1. ^ a b Захариев, Стефан (1973). Географико-историческо описание на Татар-Пазарджишката каза. Фототипно издание с коментар (in Bulgarian). Издателство на Отечествения фронт. OCLC 181135755.
  2. ^ Чанева–Велева, Нели (1965). Старинната църква "Св.Димитър" в с. Паталеница, Пазарджишко (in Bulgarian).
  3. ^ a b c d e Николова, Бистра (2002). Православните църкви през Българското средновековие IX–XIV в. (in Bulgarian). София: Академично издателство "Марин Дринов". p. 155. ISBN 954-430-762-1.
  4. ^ Beševliev, Veselin (1964). Spätgriechische und spätlateinische Inschriften aus Bulgarien. Berlin: Akademie-Verlag. pp. 161–162, Nr. 229.; Църквата Свети Димитър — Паталеница (in Bulgarian). Пазарджик: Училищно настоятелство "Св.Пантелеймон" при ОУ "К.Величков", с. Паталеница. 2007. p. 12.
  5. ^ a b c ""St Dimitar" Church". Patalenitza and Batkun – familiar and unfamiliar. Archived from the original on 29 May 2010. Retrieved 22 September 2010.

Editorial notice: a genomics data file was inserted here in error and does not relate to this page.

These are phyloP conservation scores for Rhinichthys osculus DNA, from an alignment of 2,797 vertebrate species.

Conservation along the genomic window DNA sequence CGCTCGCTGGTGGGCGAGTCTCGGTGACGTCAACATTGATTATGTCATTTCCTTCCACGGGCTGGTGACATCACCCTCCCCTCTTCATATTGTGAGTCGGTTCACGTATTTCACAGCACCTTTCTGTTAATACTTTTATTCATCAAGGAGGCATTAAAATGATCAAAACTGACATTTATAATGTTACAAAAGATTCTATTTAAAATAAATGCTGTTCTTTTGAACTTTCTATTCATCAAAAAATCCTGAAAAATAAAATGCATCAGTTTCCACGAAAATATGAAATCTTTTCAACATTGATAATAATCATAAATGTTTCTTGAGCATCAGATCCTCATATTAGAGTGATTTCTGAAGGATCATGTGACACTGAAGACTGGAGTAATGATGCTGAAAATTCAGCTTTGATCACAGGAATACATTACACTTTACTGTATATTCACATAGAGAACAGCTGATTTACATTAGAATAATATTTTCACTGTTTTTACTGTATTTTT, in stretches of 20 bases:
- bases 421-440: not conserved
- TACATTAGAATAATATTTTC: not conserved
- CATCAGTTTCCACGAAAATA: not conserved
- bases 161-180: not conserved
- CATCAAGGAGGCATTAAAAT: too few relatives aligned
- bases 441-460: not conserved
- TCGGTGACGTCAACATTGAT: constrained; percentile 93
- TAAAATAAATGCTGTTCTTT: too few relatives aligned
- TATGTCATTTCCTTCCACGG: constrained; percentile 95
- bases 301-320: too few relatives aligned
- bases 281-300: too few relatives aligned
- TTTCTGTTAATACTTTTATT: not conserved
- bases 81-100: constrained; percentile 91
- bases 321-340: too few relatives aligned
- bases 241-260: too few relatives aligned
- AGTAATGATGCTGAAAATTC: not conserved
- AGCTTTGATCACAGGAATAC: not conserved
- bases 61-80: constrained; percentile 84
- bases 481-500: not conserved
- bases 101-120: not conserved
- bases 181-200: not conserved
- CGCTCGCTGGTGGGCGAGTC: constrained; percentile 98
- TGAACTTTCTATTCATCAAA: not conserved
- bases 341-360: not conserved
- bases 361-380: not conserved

6. ^ a b Пеловска, Мая (2005-12-11). "Църквата "Свети Димитър" в с. Паталеница – един от най-значимите средновековни паметници на България" (in Bulgarian). Двери БГ. Archived from the original on 6 July 2011. Retrieved 23 September 2010.
  7. ^ a b c Петракова, Иванка (2010-03-07). "Църквата "Свети Димитър" в Паталеница е била заровена, за да се запази, според легенда" (in Bulgarian). Радио "Фокус" – Пазарджик. Archived from the original on 24 July 2011. Retrieved 23 September 2010.
  8. ^ Божков, Атанас (1975). "Нова страница от историята на българското Средновековие". Изкуство (in Bulgarian).

42°7′13.9″N 24°12′2.1″E / 42.120528°N 24.200583°E / 42.120528; 24.200583